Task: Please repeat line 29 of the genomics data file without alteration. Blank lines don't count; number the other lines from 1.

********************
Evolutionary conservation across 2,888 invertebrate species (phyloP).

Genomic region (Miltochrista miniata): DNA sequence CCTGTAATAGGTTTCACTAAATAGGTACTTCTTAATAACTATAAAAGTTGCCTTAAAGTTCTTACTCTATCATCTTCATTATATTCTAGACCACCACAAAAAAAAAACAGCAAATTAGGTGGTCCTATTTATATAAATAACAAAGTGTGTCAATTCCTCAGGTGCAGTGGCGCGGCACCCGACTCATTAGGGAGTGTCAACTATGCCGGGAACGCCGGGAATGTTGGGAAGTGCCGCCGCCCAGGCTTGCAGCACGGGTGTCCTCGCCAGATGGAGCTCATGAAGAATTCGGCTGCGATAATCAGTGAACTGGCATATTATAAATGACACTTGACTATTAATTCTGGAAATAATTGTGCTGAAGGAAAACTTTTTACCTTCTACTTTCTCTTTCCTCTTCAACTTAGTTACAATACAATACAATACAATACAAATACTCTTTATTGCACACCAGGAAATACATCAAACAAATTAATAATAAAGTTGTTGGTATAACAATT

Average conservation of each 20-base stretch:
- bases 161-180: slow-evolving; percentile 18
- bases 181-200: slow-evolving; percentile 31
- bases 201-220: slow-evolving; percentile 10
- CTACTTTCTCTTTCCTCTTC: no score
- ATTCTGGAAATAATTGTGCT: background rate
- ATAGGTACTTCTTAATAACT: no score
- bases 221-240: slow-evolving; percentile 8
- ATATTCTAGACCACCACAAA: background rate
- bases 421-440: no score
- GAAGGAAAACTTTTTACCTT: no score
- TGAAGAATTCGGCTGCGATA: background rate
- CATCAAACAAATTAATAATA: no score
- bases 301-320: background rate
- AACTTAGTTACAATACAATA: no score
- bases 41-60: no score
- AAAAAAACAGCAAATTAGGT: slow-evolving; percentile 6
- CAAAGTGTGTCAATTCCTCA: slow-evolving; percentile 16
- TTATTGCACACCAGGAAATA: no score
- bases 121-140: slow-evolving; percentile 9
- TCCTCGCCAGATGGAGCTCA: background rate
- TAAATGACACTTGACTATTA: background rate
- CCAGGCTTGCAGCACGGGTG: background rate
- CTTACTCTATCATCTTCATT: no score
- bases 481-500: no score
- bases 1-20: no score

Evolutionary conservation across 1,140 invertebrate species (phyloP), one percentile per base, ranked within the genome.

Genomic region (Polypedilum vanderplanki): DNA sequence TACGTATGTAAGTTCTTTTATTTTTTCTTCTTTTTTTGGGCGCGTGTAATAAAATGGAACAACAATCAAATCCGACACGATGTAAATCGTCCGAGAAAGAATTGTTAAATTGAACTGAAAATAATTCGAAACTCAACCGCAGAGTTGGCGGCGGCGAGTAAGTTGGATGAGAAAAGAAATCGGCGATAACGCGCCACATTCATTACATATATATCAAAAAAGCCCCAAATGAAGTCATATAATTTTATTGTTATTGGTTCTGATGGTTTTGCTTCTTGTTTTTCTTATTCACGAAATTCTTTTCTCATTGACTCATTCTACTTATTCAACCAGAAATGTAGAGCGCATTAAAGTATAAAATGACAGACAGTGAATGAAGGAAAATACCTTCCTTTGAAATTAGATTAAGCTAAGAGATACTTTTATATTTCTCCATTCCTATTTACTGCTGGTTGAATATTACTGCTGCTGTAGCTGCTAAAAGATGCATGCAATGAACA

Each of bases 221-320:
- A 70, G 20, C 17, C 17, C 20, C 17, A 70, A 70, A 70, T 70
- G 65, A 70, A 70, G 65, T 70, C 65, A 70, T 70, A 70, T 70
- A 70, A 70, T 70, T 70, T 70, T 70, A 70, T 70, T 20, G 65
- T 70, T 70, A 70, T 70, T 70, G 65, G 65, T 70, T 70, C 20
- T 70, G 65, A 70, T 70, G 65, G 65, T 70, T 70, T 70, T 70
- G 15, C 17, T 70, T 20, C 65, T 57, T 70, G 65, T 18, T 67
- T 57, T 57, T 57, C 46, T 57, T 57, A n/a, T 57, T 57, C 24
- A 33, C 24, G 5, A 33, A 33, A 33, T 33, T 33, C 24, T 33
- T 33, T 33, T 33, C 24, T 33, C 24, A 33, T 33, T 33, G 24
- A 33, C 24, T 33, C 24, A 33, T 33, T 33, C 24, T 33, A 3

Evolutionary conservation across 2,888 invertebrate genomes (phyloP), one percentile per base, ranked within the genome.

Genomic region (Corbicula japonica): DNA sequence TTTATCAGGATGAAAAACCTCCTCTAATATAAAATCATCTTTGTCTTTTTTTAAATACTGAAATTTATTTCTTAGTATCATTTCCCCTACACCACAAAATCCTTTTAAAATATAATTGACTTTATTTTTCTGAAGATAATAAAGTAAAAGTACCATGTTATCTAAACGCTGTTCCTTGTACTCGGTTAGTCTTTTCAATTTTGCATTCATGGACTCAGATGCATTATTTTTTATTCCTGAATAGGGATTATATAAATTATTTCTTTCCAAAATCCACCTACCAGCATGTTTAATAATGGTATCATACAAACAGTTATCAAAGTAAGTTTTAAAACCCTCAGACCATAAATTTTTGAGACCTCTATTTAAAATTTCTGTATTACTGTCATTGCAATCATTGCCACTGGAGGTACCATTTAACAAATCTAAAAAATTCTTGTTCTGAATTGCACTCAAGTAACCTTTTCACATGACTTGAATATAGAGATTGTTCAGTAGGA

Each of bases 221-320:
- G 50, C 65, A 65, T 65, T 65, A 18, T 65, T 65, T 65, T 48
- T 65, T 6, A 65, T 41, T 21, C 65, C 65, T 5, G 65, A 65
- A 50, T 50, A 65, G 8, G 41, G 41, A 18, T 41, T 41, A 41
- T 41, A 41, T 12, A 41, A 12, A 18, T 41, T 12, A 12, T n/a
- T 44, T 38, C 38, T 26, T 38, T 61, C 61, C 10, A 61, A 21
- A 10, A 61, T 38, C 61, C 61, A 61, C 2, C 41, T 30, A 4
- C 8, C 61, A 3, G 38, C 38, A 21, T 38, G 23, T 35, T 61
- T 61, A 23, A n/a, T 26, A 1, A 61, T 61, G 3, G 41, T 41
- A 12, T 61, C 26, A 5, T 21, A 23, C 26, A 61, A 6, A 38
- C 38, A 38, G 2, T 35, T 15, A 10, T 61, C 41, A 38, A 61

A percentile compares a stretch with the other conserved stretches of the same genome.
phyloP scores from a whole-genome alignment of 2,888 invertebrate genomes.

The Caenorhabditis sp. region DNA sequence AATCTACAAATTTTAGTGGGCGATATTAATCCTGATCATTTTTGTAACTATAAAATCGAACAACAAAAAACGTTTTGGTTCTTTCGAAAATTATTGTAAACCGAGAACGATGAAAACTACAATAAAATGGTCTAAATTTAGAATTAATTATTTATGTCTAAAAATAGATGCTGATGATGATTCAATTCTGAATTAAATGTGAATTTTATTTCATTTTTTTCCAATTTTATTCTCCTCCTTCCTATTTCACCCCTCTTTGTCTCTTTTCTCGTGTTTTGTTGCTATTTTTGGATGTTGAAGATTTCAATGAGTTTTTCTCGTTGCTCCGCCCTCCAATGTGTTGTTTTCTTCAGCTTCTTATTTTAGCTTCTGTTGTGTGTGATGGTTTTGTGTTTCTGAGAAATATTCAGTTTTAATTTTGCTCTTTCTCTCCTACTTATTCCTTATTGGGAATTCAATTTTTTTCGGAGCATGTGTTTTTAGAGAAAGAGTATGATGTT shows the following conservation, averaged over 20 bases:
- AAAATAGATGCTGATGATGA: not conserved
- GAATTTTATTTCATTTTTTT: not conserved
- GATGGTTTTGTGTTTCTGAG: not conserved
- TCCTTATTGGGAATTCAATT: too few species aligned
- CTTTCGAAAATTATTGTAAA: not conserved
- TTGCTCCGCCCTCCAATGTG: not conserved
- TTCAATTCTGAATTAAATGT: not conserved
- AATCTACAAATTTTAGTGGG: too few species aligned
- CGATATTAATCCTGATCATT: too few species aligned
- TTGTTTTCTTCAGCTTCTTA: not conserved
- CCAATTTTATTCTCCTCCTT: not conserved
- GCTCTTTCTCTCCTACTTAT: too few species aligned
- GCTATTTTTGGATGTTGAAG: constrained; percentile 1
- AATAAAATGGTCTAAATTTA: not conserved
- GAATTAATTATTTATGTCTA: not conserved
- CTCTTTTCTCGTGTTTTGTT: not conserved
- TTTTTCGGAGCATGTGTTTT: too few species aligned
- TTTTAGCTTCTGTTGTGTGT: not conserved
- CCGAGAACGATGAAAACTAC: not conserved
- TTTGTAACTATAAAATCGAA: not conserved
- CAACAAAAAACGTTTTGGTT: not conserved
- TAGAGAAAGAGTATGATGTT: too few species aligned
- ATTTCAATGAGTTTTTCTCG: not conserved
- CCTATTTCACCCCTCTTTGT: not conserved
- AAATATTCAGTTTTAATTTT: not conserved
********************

Evolutionary conservation across 1,140 invertebrate species (phyloP), one percentile per base, ranked within the genome.